Speaking the Language of Data Visualisation
3 min read

Speaking the Language of Data Visualisation

Visualising data is about more than just picturing numbers; it is about telling a story.

When you are dealing with evaluation datasets, including surveys and question responses, there are many rich and compelling stories to be told.

Culture Counts big dataset, like most data, is stored in a space-efficient database of raw numbers. But to deal only in tables of raw numbers is to completely isolate portions of the human brain associated with creativity and insightfulness – the portion that views, analyses and interprets information visually.

Tables of raw numbers are invaluable as an input for analysis but they are an unfinished product. They are often so vast and fragmented that the insights, patterns and anomalies of the information become obscured.

This fact can be illustrated by examining just two numbers:

117.4K to 2.32M

Here, in our tiny dataset of two numbers, we can see that the second number is bigger than the first. Trying to picture the scale of the difference isn’t so easy though. Let us take these two numbers and view them as a simple bar chart.

This chart is not only quicker and easier to interpret, but it is also more memorable. This plays into our innate ability to picture and remember the world we live in visually.

The simple example above presents a strong case for the additional value and insight that can be gained from data visualisation. When visualising a large dataset, we can begin to see patterns, make observations and draw insights that come together to tell a story.

New tools for visualising data allow us to identify data insights and examine trends faster and more accurately than ever before. For our clients, this means a targeted investigation into outcomes achieved and in turn a greater understanding of the value generated by cultural events. These findings can be visualised in the form of an interactive dashboard, such as the one prepared below using the data visualisation package Tableau.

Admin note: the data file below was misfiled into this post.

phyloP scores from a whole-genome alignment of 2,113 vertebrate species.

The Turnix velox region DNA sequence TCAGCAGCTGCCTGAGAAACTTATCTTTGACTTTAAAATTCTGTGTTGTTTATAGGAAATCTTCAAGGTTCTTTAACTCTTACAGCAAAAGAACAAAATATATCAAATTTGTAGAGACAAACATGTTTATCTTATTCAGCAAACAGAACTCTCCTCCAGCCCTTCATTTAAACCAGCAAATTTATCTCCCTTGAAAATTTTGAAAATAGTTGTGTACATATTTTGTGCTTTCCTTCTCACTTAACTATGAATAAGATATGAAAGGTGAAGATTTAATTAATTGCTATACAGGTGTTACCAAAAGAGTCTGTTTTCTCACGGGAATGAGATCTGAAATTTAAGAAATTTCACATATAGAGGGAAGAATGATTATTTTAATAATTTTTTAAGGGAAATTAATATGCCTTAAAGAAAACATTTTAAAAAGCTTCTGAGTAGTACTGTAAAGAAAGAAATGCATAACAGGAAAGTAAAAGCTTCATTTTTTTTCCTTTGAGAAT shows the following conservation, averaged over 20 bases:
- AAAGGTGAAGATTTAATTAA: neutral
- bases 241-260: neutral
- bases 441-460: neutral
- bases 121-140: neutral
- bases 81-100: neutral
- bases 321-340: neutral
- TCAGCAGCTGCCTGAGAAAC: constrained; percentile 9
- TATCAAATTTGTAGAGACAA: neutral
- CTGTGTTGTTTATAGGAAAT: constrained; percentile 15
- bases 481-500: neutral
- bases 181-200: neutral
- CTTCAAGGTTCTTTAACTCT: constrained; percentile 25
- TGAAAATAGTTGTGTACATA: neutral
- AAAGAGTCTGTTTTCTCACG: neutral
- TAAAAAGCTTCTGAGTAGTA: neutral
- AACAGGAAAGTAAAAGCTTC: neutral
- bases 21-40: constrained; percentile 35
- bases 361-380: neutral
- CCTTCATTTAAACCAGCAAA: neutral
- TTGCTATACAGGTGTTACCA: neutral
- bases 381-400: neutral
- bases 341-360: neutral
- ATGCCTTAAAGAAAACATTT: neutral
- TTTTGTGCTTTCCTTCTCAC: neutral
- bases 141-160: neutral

These data visualisations frame easily comparable and relatable insights, while still maintaining the richness of full evaluation datasets. Correctly configured, data visualisations speak in a language that specifically targets the research and funding aims of our clients.

How well does your target audience respond to your production company’s new show in each state? And how does that compare to what you actually expected? Data visualisation allows us to add extra dimensionality and cross-comparability to the questions our clients most often seek answers for.

The visualisation of complex evaluation datasets can reveal new insights hidden in the numbers – and great data visualisation can be an art form in itself. 

About the author
Tom Leenders was previously a Designer at Culture Counts.